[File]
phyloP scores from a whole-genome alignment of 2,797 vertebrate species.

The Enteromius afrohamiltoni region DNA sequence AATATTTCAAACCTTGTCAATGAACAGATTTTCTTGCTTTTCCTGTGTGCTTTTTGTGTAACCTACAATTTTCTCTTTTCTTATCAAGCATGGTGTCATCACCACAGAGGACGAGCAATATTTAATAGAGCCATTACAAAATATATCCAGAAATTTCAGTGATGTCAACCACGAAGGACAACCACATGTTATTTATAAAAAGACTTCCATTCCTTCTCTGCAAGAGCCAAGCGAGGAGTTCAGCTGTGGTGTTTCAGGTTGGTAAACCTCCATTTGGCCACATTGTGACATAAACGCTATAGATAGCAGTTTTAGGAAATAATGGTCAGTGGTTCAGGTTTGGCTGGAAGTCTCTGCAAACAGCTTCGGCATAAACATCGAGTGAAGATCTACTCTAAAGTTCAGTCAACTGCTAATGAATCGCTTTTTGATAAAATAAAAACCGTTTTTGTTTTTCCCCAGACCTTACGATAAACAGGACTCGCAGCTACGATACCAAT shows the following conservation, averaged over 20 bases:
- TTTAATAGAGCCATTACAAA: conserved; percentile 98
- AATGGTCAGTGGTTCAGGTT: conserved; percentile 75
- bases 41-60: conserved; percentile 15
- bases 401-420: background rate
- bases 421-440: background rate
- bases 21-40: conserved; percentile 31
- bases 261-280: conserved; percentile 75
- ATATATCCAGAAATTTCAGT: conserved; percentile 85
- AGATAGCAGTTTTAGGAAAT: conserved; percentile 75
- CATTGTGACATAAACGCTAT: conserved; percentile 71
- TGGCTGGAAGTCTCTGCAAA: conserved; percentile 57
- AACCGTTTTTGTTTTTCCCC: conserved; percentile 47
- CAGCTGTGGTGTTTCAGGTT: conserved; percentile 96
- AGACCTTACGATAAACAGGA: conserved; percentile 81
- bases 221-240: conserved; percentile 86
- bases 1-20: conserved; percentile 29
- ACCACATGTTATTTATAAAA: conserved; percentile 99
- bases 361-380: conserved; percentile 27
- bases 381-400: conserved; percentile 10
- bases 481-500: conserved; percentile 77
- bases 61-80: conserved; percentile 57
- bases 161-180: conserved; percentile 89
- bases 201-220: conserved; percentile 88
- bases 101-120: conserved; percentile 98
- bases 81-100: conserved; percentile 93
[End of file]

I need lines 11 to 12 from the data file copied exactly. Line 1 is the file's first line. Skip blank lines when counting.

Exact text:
- AGATAGCAGTTTTAGGAAAT: conserved; percentile 75
- CATTGTGACATAAACGCTAT: conserved; percentile 71